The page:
Category: Media Trends

Brands need to inject emotion into their digital equation

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Back when I first started to work in the advertising industry, we understood the power emotions played in creating campaigns that would become part of popular culture and actually motivate people into action; be that to buy something, support something or alter social or professional behaviour. We did it by tapping into their emotional response mechanisms.

It was a time when psychology and sociology influenced ideas and brands were creating effective and iconic campaigns that frequently bridged the gap between art and sales in such a way that they took on a cultural relevancy that brands today, simply aren’t achieving.

People looked forward to the release of a new advertising campaign and friends would talk about their favourite ads in general conversation. Slogans became part of our everyday lexicon and brands actually achieved a love status. As much as digital has a place in youth culture, I’ve never once came home to find one of the children having printed out their favourite banner ad and stuck it on their wall.

However – the emotional purge perpetrated during the digital revolution saw many advertisers sacrifice this human connection between brand and consumer with the result that the media channels themselves have grown to become more important than the brands that are paying to advertise on them. People have stopped crafting brand stories and simply started to churn out emotionless content to fix little boxes on a little grid with little hope of any real engagement.

With many of the world’s most popular social media and search engines now being called out over manipulating their results, the question that many digital advertisers are having to ask is – just how effective is digital and have they been getting the results they were told they were?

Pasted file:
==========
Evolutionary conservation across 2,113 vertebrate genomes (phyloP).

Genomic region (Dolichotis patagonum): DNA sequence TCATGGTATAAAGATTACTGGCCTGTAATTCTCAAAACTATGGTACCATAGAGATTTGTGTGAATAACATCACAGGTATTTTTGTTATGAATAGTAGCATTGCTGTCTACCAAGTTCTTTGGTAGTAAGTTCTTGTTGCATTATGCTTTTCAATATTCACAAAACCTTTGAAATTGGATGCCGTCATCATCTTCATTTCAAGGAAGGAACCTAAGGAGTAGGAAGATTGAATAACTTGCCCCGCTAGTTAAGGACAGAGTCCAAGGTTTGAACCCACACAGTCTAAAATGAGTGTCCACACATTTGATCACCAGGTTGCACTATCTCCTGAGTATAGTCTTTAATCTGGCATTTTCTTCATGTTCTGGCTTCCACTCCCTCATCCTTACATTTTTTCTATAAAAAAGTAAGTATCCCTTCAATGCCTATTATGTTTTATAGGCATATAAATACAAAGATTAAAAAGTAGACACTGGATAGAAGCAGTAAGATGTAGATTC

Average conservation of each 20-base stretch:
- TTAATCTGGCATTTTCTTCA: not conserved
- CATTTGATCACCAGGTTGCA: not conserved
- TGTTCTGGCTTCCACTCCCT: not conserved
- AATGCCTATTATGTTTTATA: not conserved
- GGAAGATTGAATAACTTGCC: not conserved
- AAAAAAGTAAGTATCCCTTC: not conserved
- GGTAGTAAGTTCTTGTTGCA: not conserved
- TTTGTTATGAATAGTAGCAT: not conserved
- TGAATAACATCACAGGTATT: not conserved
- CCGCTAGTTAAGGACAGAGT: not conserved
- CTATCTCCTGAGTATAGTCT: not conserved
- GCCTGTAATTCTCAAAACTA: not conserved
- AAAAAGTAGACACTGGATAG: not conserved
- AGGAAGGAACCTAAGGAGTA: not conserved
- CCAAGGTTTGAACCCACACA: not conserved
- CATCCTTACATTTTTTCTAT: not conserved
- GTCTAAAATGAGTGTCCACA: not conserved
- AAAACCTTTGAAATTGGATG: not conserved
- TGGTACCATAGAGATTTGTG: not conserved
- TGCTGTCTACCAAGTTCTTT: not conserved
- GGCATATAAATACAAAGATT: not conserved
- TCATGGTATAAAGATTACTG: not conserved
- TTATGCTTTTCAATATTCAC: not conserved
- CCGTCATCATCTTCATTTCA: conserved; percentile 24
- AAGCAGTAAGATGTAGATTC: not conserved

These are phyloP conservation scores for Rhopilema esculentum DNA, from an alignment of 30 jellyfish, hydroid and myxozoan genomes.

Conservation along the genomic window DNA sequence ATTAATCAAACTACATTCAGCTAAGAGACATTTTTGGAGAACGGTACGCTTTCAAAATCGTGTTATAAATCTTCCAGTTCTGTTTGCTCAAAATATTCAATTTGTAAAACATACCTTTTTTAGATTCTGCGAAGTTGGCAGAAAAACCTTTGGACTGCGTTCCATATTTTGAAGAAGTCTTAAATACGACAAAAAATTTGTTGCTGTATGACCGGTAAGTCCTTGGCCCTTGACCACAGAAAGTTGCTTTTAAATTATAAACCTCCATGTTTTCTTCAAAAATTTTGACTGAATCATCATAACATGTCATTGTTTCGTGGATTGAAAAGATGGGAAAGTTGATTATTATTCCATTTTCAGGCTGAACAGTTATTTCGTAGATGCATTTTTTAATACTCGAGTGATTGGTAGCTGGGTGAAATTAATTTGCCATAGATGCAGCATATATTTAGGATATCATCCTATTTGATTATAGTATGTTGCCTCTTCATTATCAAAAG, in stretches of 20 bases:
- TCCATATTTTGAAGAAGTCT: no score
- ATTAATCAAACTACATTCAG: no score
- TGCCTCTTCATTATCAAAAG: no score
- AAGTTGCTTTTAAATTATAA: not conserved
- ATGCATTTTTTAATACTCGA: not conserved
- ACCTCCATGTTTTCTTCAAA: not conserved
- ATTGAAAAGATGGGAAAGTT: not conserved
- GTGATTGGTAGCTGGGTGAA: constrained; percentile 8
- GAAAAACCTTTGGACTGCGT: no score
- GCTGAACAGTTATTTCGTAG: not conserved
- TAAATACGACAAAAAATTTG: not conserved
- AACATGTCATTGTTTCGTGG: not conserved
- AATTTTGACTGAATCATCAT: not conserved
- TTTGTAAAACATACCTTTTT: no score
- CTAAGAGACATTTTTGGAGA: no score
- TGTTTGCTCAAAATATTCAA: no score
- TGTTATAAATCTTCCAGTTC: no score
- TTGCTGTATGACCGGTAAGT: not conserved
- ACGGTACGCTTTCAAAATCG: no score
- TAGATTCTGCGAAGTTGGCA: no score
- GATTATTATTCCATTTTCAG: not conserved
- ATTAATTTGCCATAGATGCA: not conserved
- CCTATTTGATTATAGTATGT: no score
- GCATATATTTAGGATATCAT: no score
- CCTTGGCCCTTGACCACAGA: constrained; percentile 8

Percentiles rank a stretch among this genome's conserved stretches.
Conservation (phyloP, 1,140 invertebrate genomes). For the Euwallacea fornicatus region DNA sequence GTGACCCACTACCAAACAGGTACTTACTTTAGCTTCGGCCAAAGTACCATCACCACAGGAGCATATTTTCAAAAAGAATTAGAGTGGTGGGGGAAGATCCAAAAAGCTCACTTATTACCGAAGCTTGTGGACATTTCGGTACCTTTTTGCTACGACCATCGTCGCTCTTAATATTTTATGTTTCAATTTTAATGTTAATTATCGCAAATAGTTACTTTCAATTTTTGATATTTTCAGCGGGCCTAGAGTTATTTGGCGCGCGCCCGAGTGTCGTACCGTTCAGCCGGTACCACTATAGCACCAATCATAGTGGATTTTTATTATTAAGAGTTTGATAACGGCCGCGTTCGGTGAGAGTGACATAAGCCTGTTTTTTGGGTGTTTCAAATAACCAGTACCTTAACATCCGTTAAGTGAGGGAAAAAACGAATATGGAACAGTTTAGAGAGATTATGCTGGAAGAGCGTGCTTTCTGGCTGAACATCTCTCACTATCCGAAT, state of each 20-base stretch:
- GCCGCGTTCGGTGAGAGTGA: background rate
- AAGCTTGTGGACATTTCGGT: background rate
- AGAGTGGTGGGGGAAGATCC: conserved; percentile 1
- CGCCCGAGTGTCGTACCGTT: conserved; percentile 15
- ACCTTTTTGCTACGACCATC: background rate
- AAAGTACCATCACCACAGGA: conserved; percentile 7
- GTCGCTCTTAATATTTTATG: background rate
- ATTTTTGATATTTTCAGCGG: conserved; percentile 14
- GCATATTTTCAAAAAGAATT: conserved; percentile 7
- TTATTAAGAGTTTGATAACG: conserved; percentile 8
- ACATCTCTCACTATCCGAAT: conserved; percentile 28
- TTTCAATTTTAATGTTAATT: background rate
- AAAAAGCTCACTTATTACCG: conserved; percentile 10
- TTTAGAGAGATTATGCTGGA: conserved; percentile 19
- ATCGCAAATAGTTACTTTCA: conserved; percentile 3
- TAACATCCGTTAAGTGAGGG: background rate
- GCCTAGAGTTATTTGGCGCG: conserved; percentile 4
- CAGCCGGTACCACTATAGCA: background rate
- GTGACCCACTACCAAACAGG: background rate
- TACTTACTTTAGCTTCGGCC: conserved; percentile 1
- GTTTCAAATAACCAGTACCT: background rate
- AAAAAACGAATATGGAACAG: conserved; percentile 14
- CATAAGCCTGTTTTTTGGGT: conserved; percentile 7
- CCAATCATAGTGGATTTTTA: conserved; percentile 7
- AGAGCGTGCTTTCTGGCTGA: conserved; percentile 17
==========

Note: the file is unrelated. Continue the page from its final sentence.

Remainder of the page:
For what it’s worth, my view is that digital can be genuinely effective, but brands need to be creating campaigns that people want to be exposed to in the first place and not just force fed. You can’t just bombard people in the hope of wearing them down. We need to create emotional connections with people again – be that making them happy, angry, sad or hopeful about a situation, product or service. When people feel, they act. Apathy is not an option. View digital as one of the many tools at your disposal and not the only one.

As mentioned earlier this week in one of our other posts, two of the most noteworthy campaigns of the past year were rooted in tangible experience that people could see and touch. They elicited real human emotions.

So whilst it might pain some of the digital evangelists out there to admit, we did know a thing or two about brand engagement pre www.

Mission Accomplished!



600 Effectiveness case studies and counting for Patricia


With almost a year under her belt as MD, not to mention over 600 international effectiveness case studies, a clutch of awards and no sign of slowing down, Patricia Killoran, Managing Director at The Mission Control Communications is starting the New Year on a firm footing and with a clear objective.

Ahead of a busy month travelling to meet partner brands on both sides of the Atlantic and throughout Europe, Patricia explains the importance of that face-to-face contact and why the agency will frequently travel thousands of miles for just one meeting.

‘The distance is irrelevant,’ says Patricia. ‘What is important is showing partner brands that we are just as committed to their success as they are themselves. Naturally a lot of what we do can be trafficked and managed with email and calls, but nothing beats that face-to-face interaction and in my experience, people achieve more when they actually know the people they are working with.’